Why do Tortoises Hibernate? The Reasons and The Process

You most likely already know that many snakes and lizards hibernate, but did you know that pretty much all tortoises engage in the same behavior too?

The hibernation process has different drives for different species, so the reasons why some snake species hibernate may not translate to tortoises.

Today, we’ll discuss tortoise hibernation to reveal why and how they do it and how it impacts their lifestyle.

3 Reasons Why Tortoises Hibernate

Tortoises can enter a hibernation state for several reasons, such as:

Temperature Regulation

Tortoises are cold-blooded animals, like all other reptiles, so they rely on their ecosystem to regulate their core temperature. If the weather gets too cold, the animal will have difficulties regulating its internal processes.

For instance, tortoises can experience digestive problems because their metabolism drops drastically along with the temperatures.

This can lead to constipation, impaction, and low appetite, which can translate to nutritional deficiencies over time.

The hibernation process allows the tortoise to circumvent this problem by simply entering a dormant state and lowering their metabolic rates dramatically.

Energy Conservation

Tortoises slow their metabolic rate during the hibernation process by lowering their heart rate and body temperature. This state is known as brumation and is similar to what some mammals do in similar conditions.

The timespan and length of the hibernation process depend on the species and the ecosystem it’s living in.

Some tortoises enter brumation during the cold season, which can last for several months. Others may only hibernate for several weeks, depending on the case.

The hibernation state allows the tortoise to conserve energy in a low-food environment by slowing its metabolism dramatically.

Difficulty Finding Food

Many tortoises enter hibernation when experiencing difficulties finding food. This typically coincides with the installation of the cold season, but not always.

Fortunately, tortoises have a diverse diet, so they’re unlikely to starve due to the large palette of foods they accept. While their primary diet is herbivorous, they don’t hesitate to consume some animal protein if nothing else is available.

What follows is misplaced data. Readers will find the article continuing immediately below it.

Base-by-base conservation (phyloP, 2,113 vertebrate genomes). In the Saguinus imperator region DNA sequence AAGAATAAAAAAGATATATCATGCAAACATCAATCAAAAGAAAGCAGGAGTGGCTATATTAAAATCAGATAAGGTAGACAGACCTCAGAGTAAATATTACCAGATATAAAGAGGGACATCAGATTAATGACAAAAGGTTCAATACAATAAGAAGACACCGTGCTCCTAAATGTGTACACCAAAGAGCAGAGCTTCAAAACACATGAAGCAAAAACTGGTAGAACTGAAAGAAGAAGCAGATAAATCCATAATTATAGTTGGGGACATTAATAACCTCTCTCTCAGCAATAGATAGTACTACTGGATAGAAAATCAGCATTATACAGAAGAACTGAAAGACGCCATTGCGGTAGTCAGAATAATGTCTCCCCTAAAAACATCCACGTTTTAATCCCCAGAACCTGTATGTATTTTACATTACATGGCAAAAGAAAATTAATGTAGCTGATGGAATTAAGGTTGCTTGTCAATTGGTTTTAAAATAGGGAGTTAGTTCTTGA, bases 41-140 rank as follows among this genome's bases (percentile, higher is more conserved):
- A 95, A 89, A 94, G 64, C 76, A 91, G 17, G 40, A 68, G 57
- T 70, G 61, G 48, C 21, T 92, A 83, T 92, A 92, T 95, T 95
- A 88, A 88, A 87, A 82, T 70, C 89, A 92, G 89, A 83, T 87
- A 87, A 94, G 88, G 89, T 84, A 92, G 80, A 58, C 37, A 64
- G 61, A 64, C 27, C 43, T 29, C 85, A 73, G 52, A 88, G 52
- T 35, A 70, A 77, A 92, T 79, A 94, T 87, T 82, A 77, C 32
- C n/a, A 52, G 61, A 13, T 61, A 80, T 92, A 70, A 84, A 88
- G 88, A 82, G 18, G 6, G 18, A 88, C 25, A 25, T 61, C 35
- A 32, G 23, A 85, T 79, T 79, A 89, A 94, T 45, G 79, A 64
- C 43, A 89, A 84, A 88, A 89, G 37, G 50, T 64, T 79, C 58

Not even carrion is off the menu in cases of extreme emergency.

However, the situation can change dramatically at times, forcing the tortoise to resort to more drastic measures. If the animal cannot find enough food to sustain itself, it may choose hibernation.

The slower metabolic rate, paired with the tortoise’s low-to-non-existent activity levels, reduces the body’s need for sustenance dramatically.

This allows tortoises to survive even in the harshest environments.

Preparation for Hibernation

Tortoises typically undergo 4 distinct preparation phases before entering hibernation.

These include:

  1. Building up fat reserves – While the tortoise’s metabolism drops dramatically during the hibernation phase, it doesn’t shut down completely. So, the tortoise still consumes nutrients during the process, but not as many and not at the same rate. This means that the reptile must build up its fat reserves before hibernation begins to ensure the appropriate nutrient deposits. Tortoises typically have a given hibernation schedule every year, depending on their habitat and their physiological programming. So, they need when they need to begin hibernation and when to start eating more to build their nutrient reserves.
  2. Finding the right spot – Finding the right hibernation spot is the critical next phase. The tortoise will be vulnerable during hibernation because it can no longer protect itself from predators. The hibernation spot of choice should do 2 things right: ensure the animal’s safety and provide stable temperatures and insulation. Burrows are the go-to spots in the wild or any other location that’s similar in terms of protection and insulation. In captivity, tortoises need a specific area that mimics their natural hibernation spot. The only reason for that is the extra comfort and peace of mind.